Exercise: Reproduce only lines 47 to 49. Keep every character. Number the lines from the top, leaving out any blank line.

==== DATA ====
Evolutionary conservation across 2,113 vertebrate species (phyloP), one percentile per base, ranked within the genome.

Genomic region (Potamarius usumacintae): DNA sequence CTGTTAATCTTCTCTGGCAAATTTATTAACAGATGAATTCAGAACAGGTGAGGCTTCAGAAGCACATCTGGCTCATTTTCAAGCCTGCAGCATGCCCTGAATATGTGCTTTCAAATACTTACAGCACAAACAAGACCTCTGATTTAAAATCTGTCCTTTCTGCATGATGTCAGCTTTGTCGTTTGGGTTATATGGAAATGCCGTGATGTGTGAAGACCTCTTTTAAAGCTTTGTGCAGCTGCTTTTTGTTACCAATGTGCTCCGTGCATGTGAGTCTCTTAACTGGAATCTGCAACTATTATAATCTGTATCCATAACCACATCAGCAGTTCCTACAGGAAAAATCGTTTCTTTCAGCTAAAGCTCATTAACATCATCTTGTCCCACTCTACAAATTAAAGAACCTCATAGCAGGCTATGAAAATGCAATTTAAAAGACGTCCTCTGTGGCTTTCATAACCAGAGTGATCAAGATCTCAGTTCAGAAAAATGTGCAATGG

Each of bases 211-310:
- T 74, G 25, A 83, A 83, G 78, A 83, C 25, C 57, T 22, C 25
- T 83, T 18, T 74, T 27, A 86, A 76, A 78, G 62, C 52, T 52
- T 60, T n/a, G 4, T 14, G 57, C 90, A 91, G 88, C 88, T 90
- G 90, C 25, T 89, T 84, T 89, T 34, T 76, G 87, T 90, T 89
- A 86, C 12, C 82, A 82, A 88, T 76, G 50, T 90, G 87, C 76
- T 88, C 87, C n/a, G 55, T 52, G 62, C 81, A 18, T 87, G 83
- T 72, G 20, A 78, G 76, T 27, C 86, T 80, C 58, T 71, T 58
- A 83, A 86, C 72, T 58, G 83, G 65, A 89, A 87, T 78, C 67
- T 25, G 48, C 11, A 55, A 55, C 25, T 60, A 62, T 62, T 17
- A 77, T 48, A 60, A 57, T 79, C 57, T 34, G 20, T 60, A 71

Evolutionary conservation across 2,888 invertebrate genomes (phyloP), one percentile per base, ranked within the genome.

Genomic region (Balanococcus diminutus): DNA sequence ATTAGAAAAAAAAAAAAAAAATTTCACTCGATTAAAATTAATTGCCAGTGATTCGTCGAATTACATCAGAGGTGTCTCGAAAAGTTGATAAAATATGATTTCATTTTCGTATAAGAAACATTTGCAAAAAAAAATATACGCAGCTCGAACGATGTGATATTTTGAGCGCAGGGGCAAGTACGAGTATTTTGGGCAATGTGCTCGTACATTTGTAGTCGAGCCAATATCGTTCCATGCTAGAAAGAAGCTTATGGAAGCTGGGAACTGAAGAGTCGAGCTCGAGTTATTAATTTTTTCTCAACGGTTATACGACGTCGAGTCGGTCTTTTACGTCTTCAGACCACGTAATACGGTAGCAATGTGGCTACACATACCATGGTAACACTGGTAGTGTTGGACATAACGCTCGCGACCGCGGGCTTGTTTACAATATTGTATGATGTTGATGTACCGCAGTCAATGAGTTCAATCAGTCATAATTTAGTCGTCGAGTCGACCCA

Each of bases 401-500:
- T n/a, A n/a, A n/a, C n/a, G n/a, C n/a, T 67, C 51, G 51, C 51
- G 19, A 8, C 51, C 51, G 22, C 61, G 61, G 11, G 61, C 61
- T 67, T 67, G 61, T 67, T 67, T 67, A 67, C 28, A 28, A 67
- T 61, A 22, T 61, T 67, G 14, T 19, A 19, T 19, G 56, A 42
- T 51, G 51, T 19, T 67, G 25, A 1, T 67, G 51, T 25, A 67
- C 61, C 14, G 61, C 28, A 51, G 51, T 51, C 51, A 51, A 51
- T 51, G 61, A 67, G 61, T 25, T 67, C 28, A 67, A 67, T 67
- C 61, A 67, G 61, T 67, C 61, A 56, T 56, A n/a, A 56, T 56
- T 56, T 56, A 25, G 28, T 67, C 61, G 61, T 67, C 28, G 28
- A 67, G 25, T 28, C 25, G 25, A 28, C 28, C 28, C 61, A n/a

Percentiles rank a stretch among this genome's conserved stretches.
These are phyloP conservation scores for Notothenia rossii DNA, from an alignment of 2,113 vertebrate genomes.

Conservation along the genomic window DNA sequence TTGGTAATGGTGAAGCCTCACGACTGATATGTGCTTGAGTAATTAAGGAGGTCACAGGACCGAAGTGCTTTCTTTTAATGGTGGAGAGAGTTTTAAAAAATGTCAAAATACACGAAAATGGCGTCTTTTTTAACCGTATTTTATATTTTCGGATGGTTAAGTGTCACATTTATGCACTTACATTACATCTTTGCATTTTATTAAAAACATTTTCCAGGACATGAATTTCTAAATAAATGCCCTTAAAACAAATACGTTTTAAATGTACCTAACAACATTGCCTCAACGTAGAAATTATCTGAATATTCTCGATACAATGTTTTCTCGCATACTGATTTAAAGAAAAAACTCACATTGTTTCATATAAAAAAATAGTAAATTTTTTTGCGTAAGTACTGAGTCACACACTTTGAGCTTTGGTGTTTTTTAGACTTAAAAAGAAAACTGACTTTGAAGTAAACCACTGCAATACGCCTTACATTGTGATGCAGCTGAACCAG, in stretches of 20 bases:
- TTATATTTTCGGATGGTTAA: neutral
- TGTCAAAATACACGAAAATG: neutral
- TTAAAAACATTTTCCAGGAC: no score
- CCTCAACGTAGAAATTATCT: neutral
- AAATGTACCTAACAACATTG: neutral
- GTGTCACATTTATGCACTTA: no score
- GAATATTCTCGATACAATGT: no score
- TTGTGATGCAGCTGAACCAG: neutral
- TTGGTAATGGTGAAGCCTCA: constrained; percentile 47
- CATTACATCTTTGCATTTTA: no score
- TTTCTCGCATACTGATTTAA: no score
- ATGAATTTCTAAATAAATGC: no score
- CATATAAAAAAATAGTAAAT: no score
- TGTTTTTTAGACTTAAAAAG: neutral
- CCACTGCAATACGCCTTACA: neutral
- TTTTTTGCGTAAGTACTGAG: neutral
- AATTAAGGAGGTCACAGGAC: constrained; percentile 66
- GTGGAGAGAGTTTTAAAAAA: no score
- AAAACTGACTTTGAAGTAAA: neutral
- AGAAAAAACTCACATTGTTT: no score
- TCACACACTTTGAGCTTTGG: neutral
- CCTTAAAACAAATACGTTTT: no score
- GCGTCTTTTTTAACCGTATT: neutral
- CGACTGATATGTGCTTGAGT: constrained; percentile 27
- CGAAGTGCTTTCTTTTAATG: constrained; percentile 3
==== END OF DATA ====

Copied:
- GTGGAGAGAGTTTTAAAAAA: no score
- AAAACTGACTTTGAAGTAAA: neutral
- AGAAAAAACTCACATTGTTT: no score